If you wait too long to take in nutrients after exercise, you’ll actually lose muscle protein in addition to other proteins in your body, like metabolic enzymes. And, that’s not what we want.
Not at all.
SIDE BAR: INSULIN – The Master Recovery Hormone
When people hear the word insulin, they often think of diabetes and fat storage, and those are two things none of us want.
Even though insulin may be associated with those things, it’s also the main hormone responsible for helping you recover properly after exercise.
That’s right – without insulin after exercise, your body won’t refresh your muscle glycogen stores, and it won’t help repair any damaged muscle protein.
Insulin helps transport food that you eat after exercise directly to your muscle cells so it can be used for repair, but it also stops your body from breaking down protein for energy, so your muscles don’t become so sore and damaged.
Other important actions of insulin include increasing blood transport to and from your muscle cells so the “waste products” of exercise, like carbon dioxide, can be removed. It also helps reduce elevated cortisol levels that are formed during intense exercise, which helps reduce stress on your body.
But, the only way to increase insulin after exercise is to eat the right foods. If you eat the wrong nutrients, your recovery efforts will be useless.
Why You Need Protein with Carbs
After a workout, your body doesn’t technically NEED protein to replenish protein you may have used to make ATP energy during your workout.
But, it does need protein for two major reasons:
- To maximally refuel your muscle carbohydrate stores (glycogen)
- To repair your muscle proteins that were damaged during your workout and continue to be damaged afterwards
In our quest to determine optimal replenishment of body carbohydrate stores, scientists have conducted several different types of experiments.
They’ve researched athletes and exercises from all different types of sports and exercise routines and given them different amounts of carbohydrates, from different sources, alone or combined with proteins and fats.
What they’ve shown is that the greatest amount of glycogen replenishment occurs following a workout when quick-digesting carbohydrates are taken with protein.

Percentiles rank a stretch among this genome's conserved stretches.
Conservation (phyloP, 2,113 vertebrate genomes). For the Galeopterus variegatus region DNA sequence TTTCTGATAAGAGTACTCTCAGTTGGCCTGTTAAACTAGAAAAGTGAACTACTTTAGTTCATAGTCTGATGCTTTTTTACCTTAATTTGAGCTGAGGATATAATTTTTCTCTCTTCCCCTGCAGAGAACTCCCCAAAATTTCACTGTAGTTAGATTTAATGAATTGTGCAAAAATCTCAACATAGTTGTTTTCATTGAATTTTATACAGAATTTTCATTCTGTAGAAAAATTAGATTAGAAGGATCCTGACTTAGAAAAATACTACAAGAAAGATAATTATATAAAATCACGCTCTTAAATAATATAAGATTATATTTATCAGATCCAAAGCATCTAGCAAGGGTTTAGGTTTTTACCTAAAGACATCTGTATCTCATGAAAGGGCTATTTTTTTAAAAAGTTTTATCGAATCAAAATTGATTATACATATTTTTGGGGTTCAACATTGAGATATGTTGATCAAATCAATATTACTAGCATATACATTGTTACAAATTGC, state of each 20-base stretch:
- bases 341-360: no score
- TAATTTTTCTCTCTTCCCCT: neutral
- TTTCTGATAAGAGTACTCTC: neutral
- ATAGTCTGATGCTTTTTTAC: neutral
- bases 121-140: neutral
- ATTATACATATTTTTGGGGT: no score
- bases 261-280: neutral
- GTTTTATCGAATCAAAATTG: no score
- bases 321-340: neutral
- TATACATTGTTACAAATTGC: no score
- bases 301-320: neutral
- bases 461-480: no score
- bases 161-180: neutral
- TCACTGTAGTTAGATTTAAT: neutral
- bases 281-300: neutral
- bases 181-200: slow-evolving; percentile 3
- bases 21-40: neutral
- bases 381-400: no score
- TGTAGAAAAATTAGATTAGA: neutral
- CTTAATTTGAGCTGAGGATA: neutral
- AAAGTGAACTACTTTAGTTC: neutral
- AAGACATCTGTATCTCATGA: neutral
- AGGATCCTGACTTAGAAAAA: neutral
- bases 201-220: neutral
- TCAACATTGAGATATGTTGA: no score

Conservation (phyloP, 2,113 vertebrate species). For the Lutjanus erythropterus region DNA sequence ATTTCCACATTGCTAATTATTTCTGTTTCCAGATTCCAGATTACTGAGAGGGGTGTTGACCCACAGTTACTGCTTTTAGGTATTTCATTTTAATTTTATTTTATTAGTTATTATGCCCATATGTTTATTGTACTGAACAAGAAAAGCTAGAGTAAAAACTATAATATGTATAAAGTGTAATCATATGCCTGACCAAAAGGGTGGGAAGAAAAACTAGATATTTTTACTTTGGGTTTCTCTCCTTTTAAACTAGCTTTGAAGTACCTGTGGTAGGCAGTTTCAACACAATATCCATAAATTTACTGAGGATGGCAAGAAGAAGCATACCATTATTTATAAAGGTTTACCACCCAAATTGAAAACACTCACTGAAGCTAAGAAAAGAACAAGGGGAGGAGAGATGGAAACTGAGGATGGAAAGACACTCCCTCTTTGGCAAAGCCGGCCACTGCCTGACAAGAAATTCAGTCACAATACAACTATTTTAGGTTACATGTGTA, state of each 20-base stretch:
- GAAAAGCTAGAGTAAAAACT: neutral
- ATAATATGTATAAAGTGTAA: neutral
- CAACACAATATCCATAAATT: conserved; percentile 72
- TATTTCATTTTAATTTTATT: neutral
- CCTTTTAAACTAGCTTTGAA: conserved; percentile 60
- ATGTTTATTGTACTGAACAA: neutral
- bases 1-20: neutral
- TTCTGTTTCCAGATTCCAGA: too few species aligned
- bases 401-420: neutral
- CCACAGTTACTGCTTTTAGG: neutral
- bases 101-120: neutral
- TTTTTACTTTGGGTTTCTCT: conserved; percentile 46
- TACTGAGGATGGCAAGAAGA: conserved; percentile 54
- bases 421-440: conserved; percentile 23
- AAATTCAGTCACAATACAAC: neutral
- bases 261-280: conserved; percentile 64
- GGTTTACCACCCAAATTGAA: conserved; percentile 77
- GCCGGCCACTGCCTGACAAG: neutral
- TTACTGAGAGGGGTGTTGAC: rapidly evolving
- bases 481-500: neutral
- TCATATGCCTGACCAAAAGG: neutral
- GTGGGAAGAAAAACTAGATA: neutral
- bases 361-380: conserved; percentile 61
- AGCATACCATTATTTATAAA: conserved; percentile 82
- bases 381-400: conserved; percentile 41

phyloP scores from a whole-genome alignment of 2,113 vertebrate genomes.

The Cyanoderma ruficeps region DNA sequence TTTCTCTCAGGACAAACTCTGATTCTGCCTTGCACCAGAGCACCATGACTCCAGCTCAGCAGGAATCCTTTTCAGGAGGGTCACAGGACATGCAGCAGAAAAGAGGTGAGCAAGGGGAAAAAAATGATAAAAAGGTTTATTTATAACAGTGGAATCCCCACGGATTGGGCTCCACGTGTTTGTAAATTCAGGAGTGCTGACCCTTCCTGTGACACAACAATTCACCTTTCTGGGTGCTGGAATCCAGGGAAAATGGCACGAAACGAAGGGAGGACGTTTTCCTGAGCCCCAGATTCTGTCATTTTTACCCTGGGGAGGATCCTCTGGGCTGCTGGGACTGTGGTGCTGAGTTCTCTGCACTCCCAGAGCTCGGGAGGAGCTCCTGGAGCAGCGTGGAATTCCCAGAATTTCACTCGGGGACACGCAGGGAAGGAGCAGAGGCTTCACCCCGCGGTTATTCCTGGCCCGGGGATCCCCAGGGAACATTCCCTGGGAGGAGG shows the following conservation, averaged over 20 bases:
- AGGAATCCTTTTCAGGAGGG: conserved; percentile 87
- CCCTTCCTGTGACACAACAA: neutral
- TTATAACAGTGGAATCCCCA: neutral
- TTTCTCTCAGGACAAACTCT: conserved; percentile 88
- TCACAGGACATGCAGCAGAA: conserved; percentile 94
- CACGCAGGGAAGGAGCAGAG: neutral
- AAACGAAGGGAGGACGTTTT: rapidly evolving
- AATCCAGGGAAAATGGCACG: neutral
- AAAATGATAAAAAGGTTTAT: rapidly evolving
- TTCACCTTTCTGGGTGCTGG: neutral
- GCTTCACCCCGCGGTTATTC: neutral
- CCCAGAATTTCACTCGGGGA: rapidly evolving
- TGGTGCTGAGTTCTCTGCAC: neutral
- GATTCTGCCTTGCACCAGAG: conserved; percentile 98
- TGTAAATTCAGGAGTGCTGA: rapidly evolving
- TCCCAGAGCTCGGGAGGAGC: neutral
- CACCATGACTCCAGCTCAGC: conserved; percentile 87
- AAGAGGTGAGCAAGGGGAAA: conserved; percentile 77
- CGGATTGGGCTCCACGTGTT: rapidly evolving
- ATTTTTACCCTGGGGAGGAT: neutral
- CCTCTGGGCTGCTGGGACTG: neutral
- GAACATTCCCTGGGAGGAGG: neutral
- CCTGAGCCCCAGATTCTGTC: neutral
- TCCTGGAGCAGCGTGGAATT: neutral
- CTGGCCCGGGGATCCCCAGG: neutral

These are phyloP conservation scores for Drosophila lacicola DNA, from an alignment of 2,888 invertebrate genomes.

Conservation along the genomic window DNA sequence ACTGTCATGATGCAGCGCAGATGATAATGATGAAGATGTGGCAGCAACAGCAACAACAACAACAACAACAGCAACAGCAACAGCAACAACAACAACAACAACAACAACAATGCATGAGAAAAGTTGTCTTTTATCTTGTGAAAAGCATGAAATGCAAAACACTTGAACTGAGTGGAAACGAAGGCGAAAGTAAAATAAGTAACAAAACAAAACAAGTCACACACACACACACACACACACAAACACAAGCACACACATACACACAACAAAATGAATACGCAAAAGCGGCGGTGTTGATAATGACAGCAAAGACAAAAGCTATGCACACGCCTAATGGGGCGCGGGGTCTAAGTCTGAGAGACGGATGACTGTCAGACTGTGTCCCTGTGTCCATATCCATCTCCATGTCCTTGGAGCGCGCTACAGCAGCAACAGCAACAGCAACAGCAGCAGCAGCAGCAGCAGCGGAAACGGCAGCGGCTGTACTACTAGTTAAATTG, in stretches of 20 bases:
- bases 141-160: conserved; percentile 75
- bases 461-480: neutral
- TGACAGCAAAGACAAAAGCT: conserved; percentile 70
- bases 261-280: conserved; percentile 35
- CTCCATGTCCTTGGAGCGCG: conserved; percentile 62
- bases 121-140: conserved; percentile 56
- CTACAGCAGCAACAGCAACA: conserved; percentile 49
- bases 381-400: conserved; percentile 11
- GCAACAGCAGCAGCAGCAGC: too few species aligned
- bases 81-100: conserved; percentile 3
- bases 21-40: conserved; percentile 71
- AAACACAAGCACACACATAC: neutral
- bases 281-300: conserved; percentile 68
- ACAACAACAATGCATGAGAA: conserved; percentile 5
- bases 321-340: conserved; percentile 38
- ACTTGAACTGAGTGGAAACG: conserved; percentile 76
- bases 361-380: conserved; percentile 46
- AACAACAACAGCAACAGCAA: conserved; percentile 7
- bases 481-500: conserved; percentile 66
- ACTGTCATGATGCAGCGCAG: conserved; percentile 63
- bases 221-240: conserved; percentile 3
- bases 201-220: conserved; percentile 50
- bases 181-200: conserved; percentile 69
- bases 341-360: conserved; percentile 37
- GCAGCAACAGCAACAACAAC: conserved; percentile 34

This is because protein helps your body to replace muscle glycogen through an enhanced insulin response.
During your workout, insulin stops carb and fat use for fuel, and that’s not good.
But, now, after your workout, insulin helps you refill your carb energy stores and also starts the process of protein repair.
Although carbs stimulate an insulin response fairly well, when protein is taken at the same time, the increase in blood insulin is greater than if carbs or protein were taken alone.
This results in faster glycogen resynthesis and muscle protein repair.
And faster glycogen replenishment is really important for people that exercise often – whether that be people who go to a spin bike class in the early morning followed by a weight lifting workout at night, or those that are training for a triathlon and have multiple exercise sessions in a day or week.
If you’re someone who only exercises once or twice a week, maybe this doesn’t matter to you, but then again why not optimize your post-exercise recovery process as much as you can? It’ll make you feel and function better in anything else you do.
Protein with carbs enhances insulin secretion and also stops the protein breakdown process that occurs with exercise while it initiates repair. This will result in less muscle damage and soreness so you can function normally sooner than later.
(And, we all know what it’s like to be so sore you can’t even get off your chair, right? Protein will help you minimize muscle pain.)
Protein After Exercise for Immunity
Protein, especially complete protein foods like dairy or meat, also supply an important amino acid that helps keep your immune system strong.
After exercise, particularly intense and frequent exercise, your immunity can be weakened making you more susceptible to viruses and bacteria.